Los Angeles Rams' defense sets tone in wild-card win, readies for rematch with Tom Brady

INGLEWOOD, Calif. -- If one moment captured how soundly the Los Angeles Rams beat the Arizona Cardinals, it was Odell Beckham Jr.'s completion to Cam Akers down the right sideline.

Everything seemed to work for the Rams' offense, even a receiver throwing deep to a running back on a trick play that had proved difficult to execute in windy conditions during the week of practice leading up to Monday night's wild-card playoff game.

It was also an illustration of how dominant the Rams' defense was. Because once Akers hauled in that 40-yard completion, Beckham had 12 more passing yards than Cardinals quarterback Kyler Murray had thrown for at that point of the game.

This was nearly three minutes into the third quarter, mind you.

By the time the final whistle blew on the Rams' 34-11 win, Murray had only 134 passing yards, plus 6 rushing. The 183 total yards Los Angeles allowed were its fewest of the season, its fifth fewest in any game under coach Sean McVay and tied for third fewest by any team in a playoff game over the past 10 seasons, according to ESPN Stats & Information research.

It was the type of performance that suggests the Rams will have much more than a fighting chance in the divisional round on Sunday at Raymond James Stadium against seven-time Super Bowl champion Tom Brady and the No. 2 seed Tampa Bay Buccaneers (3 p.m. ET, Fox), as difficult as that matchup will be.

"I think so," McVay answered when asked postgame if that was the Rams' best defensive performance of the season. "Being able to hold a really explosive offense like that, to be able to get a defensive touchdown, a couple turnovers -- just so pleased with those guys and got a great challenge going against Tom Brady next week."

The Rams checked all the boxes on defense Monday night.

They intercepted Murray twice, returning one of those picks for a touchdown. That came on a play in which they nearly dropped Murray in the end zone for what would have been a safety. He avoided the sack and chucked the ball in desperation right to cornerback David Long Jr., who returned it for the shortest pick-six (3 yards) in NFL postseason history.

They made Murray's game-breaking running ability a nonfactor, holding the Cardinals to only 61 rushing yards as a team (3.4-yard average) and kept them without a third-down conversion on nine tries.

And it wasn't just the usual suspects who got it done.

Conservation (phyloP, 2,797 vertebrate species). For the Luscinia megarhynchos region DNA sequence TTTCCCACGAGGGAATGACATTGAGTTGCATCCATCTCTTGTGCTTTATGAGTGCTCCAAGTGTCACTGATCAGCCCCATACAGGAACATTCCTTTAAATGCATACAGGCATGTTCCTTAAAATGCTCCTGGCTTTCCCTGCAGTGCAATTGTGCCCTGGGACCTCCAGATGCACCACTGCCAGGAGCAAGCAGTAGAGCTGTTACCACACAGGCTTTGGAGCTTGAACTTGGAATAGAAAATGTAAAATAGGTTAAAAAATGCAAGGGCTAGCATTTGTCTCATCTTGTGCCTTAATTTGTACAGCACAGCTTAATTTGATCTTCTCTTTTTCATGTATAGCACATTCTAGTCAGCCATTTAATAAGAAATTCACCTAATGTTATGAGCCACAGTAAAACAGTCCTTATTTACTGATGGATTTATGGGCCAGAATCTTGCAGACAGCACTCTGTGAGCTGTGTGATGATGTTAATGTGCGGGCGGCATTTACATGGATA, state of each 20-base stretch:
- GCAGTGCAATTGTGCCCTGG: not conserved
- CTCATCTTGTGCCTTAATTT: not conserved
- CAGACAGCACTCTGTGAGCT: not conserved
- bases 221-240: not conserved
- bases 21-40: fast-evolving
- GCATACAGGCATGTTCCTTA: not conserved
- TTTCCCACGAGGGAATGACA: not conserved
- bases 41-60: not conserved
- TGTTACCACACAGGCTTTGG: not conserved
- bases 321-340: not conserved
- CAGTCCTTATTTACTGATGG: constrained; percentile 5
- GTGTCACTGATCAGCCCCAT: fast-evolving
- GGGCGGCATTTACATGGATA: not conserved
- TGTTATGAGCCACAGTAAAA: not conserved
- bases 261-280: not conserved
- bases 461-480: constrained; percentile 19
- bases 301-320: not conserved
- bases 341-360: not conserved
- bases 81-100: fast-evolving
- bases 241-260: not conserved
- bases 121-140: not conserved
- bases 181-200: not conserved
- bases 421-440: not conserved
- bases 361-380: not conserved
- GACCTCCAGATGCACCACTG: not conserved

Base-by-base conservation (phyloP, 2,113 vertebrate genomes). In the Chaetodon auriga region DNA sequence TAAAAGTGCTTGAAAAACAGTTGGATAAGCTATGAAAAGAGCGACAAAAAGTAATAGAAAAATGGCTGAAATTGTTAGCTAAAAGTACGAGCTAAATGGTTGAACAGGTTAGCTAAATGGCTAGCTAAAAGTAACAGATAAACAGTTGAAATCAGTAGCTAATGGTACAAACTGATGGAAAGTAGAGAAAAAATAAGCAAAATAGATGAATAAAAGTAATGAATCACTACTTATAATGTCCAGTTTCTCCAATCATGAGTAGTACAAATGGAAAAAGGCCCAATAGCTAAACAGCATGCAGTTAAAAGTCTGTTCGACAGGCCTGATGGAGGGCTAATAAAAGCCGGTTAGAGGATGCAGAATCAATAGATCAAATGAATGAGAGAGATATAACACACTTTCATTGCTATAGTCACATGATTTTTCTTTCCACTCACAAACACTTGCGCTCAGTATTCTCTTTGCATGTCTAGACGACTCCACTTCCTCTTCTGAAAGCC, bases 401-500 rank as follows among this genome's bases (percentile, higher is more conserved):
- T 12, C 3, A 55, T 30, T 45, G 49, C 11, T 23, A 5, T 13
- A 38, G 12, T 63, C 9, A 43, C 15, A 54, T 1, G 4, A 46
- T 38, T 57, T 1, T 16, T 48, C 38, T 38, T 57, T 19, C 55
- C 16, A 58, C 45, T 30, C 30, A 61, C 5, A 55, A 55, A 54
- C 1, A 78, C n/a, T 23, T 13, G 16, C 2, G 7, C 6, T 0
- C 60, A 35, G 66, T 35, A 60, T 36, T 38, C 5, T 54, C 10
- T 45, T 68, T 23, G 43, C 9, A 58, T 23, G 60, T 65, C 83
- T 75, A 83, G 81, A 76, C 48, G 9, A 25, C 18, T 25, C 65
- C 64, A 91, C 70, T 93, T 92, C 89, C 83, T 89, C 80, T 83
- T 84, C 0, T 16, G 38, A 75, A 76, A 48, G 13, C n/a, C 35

Linebacker Troy Reeder, a 2019 undrafted free agent, applied the pressure that forced Murray's errant pass to Long, who lost his starting cornerback job earlier in the season. (Long hurt his knee later in the game; McVay said Tuesday that the initial indications are positive.)

Defensive tackle Marquise Copeland, another 2019 UDFA, came down with the Rams' other interception.

They got a sack and three tackles for loss from Von Miller and a half sack from Aaron Donald, one of their two first-team All-Pros along with cornerback Jalen Ramsey.

"To be able to get that many guys involved in making those kind of plays," McVay said, "that's what you love."

The Rams are hoping to get Taylor Rapp back this week from the concussion that sidelined him against Arizona. His absence and Jordan Fuller's season-ending ankle injury from Week 18 forced Nick Scott and Terrell Burgess into starting roles at safety.

Safety Eric Weddle, a 37-year-old who came out of a two-year retirement to help the Rams, played 19 of 56 defensive snaps. It was his first NFL game in 750 days.

"It was unbelievable what Eric Weddle was able to do, and then come in and contribute," McVay said. "He's one of those guys that just elevates. We talk about igniters all the time. You make everybody around you better. That's what Eric Weddle is. I think he's only going to build on this for next week."

The Rams were one of only three teams to beat the Bucs in the regular season, handing them a 34-24 loss in Week 3 at SoFi Stadium. They held Tampa Bay to 35 rushing yards on 13 attempts.

Brady, however, threw for a season-high 432 yards.

"He's the GOAT," said Weddle, who was still living the retired life with zero thought of playing again when the two teams met in September. "I've had many battles with him over my career, and I can't say I ever beat him. So let's break that streak. How about that?

"But they're rolling. They're the defending champs for a reason. I could go on and on about him, just a guy I admire, his competitiveness, how professional he is, how great he is. A lot of weapons. Going to be a huge challenge for us but it doesn't matter who the best team is, it's who plays the best at that given time, so we're up for the challenge."

That challenge will include playing on a short week and traveling across the country against the defending Super Bowl champions. And the Rams will have to do what only one team did during the regular season: beat the Buccaneers at Raymond James Stadium.

And there's also that Brady guy.

"He's got so much experience," McVay said. "He's so smart. He's so twitchy in his upper half. ... He recognizes exactly what's going on. So I think the best way is try to influence and affect, move him off his spot, be able to win with your rushes. Easier said than done. It's why he's the most successful quarterback of all time."